Imagine that you’re hosting a gathering at your home for the holidays and a guest slips on your stairs and sues you for their hospital fees. Or, your teenage daughter gets into a car accident and the other driver suffers injuries that cost far beyond your auto insurance liability limit. In both these instances, an umbrella insurance policy will help protect you from paying thousands of dollars out of pocket. Any time you’re found liable or accused in a lawsuit, this policy covers any damage or legal fees related to the incident. 

The unexpected happens, and without an umbrella policy, you may find yourself losing everything you’ve worked so hard for over the years. If you think you might benefit from this coverage option, keep reading.

What is umbrella insurance?

Umbrella insurance is an extension of a current qualified policy. Sometimes called personal liability insurance, this coverage protects you and your assets in the event of legal action. Should you be sued for damages or liability that exceeds the maximum coverage of your current homeowners, auto, or boat insurance policy, an umbrella policy will help cover your costs. 

Not to be confused with excess liability insurance, this policy will help cover additional costs not included in your base insurance policy. 

Who needs umbrella insurance?

Unlike homeowners or auto insurance, umbrella insurance isn’t required and is an optional policy for those who have a high value of assets or are at high risk for being sued. Here are a few examples of individuals who should strongly consider umbrella insurance:

  • You own property — your own or a rental property.
  • You have significant savings or other assets.
  • You own high-risk items that can lead to lawsuits such as a pool, trampoline, firearm, or a dog (note: not all breeds are covered).
  • You have a new driver in your household.
  • You frequently host gatherings at your home.

Your insurance agent will be able to help you determine if you qualify for this type of coverage and can also help you find alternatives for standalone umbrella policies if you don’t meet the minimum requirements. 

What’s covered under an umbrella insurance policy?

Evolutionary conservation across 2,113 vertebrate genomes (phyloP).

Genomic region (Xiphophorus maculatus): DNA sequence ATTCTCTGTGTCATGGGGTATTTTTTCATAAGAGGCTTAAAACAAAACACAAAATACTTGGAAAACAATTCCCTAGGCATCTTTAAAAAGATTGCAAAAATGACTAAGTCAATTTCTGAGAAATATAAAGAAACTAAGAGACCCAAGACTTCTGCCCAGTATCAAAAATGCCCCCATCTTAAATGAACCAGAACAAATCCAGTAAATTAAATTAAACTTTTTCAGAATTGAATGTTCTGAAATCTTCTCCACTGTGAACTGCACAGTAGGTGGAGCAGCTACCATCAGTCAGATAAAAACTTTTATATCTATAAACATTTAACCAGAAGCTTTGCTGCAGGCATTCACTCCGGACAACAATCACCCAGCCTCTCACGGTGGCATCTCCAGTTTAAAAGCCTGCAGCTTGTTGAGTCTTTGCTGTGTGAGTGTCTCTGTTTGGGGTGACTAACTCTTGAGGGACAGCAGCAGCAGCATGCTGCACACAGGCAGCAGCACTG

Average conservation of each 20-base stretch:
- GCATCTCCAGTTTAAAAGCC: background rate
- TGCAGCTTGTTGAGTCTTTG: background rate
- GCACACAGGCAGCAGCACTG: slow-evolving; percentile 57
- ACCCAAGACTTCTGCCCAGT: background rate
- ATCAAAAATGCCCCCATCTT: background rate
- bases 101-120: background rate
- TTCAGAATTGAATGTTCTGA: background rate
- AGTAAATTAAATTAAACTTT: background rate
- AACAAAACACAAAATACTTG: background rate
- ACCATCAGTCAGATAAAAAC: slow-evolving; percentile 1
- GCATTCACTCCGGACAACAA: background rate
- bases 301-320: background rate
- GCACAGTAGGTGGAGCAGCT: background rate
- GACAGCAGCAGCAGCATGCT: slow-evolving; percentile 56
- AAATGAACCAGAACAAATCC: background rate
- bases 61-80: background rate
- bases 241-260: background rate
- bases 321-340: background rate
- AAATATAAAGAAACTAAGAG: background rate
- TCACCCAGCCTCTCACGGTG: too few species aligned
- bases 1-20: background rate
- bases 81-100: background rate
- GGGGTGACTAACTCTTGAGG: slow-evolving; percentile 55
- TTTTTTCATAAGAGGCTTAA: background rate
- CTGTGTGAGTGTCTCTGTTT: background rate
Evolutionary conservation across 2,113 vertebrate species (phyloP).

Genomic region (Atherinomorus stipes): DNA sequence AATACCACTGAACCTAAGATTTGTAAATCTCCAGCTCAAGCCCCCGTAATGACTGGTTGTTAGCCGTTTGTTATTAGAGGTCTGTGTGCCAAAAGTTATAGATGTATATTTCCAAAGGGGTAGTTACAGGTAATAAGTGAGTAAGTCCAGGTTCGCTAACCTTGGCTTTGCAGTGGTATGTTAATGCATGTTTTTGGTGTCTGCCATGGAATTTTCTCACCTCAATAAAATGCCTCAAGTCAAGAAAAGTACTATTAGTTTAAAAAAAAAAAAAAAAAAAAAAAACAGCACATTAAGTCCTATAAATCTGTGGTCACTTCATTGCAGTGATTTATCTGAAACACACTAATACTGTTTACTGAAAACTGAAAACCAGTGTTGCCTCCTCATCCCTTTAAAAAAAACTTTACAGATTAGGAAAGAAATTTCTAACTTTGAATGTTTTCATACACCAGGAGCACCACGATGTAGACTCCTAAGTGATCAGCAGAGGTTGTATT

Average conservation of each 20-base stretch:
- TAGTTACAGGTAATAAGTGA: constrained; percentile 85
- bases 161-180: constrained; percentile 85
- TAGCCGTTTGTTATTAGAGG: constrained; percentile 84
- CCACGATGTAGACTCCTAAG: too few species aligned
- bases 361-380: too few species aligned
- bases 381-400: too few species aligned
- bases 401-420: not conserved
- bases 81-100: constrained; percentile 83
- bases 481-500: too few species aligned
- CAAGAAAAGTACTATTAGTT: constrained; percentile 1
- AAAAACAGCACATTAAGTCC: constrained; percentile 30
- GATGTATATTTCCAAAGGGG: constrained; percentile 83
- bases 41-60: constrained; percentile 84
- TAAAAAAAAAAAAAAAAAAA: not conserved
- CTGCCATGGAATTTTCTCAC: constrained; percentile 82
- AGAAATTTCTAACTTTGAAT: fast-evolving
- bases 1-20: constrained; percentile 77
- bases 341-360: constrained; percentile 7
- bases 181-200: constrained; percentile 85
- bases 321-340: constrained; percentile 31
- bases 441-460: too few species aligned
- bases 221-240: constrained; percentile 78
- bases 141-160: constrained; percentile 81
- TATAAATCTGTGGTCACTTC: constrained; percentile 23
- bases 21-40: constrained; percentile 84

In short, umbrella insurance covers you and your family against personal injury lawsuits,  damage to others’ property, and from defamation and liability lawsuits. In addition to the costs directly related to damage, you’ll have coverage for legal costs related to the lawsuit. 

Though it won’t cover costs for personal injury or damage which can be covered by health insurance or your standard homeowners policy, it will cover costs that you can’t cover through any other policy.

What are the pros and cons of umbrella insurance?

When you’re weighing your options for this type of coverage, these are a few of the major pros and cons to consider.

Pros Cons
Coverage starts at $1 million and can apply anywhere in the world. You likely need to have a minimum amount of coverage to your existing policy before you can add an umbrella policy.
Covers others’ injury, funeral, and property damage costs. Your total premium may go up depending on how much extra liability coverage you need.
Applies to your legal defense costs and lawsuits relating to personal attacks. Does not apply to your own injuries or damage to personal belongings.
Offers a significant amount of coverage for a relatively inexpensive premium. Does not cover intentional acts or criminal activity.

How much does umbrella insurance cost?

The cost of umbrella insurance will depend on a few factors, in particular, your overall net worth. Ideally, you want to have enough to cover all your assets, which will vary case by case. To get a rough idea of how much you’ll need, add up the total of all your assets (property, savings, investments), and compare that to your current policy. If you have a big gap between the two, you’ll definitely want to speak with an agent to explore your options for umbrella insurance. On average, a $1 million coverage policy can run from $150-$300 per year.

To find out more about adding an umbrella policy to your existing coverage, call your local agent or head to our website to find one who can help assess your needs.

We hope this guide to umbrella insurance helps you understand your own needs and the options available to you for added coverage. If you have any related questions, please visit our website to find a local agent near you: